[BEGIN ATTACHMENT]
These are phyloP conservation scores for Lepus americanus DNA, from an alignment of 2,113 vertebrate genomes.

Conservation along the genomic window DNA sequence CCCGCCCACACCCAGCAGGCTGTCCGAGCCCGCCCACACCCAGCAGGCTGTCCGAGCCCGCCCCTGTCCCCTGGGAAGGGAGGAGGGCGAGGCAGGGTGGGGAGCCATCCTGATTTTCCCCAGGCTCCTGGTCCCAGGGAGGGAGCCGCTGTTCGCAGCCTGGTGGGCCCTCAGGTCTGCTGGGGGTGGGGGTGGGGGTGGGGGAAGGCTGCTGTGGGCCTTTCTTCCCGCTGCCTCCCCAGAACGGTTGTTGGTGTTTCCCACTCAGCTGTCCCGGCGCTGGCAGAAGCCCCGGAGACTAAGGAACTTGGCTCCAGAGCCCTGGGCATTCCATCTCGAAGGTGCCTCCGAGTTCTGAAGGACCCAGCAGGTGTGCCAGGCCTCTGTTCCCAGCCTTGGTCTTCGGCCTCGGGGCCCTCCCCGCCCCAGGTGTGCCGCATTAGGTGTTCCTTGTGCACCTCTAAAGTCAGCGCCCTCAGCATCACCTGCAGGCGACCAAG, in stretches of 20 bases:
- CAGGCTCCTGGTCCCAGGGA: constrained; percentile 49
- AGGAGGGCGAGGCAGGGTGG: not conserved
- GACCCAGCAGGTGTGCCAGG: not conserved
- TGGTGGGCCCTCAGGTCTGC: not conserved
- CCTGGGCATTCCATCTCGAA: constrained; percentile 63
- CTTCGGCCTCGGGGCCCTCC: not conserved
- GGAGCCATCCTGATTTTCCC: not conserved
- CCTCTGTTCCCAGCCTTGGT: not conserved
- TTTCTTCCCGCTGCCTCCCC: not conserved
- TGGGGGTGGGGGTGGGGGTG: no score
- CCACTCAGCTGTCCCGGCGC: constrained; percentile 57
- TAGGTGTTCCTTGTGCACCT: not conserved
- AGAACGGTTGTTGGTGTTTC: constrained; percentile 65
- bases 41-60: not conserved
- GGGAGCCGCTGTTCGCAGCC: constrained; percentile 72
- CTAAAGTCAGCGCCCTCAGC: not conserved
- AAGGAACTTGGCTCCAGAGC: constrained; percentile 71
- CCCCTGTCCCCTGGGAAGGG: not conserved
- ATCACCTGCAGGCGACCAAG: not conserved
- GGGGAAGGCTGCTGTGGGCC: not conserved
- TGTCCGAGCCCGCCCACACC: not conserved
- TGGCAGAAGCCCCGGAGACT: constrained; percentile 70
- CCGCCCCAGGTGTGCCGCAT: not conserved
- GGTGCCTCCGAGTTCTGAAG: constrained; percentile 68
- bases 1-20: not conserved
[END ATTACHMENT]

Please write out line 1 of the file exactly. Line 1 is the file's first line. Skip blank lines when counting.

These are phyloP conservation scores for Lepus americanus DNA, from an alignment of 2,113 vertebrate genomes.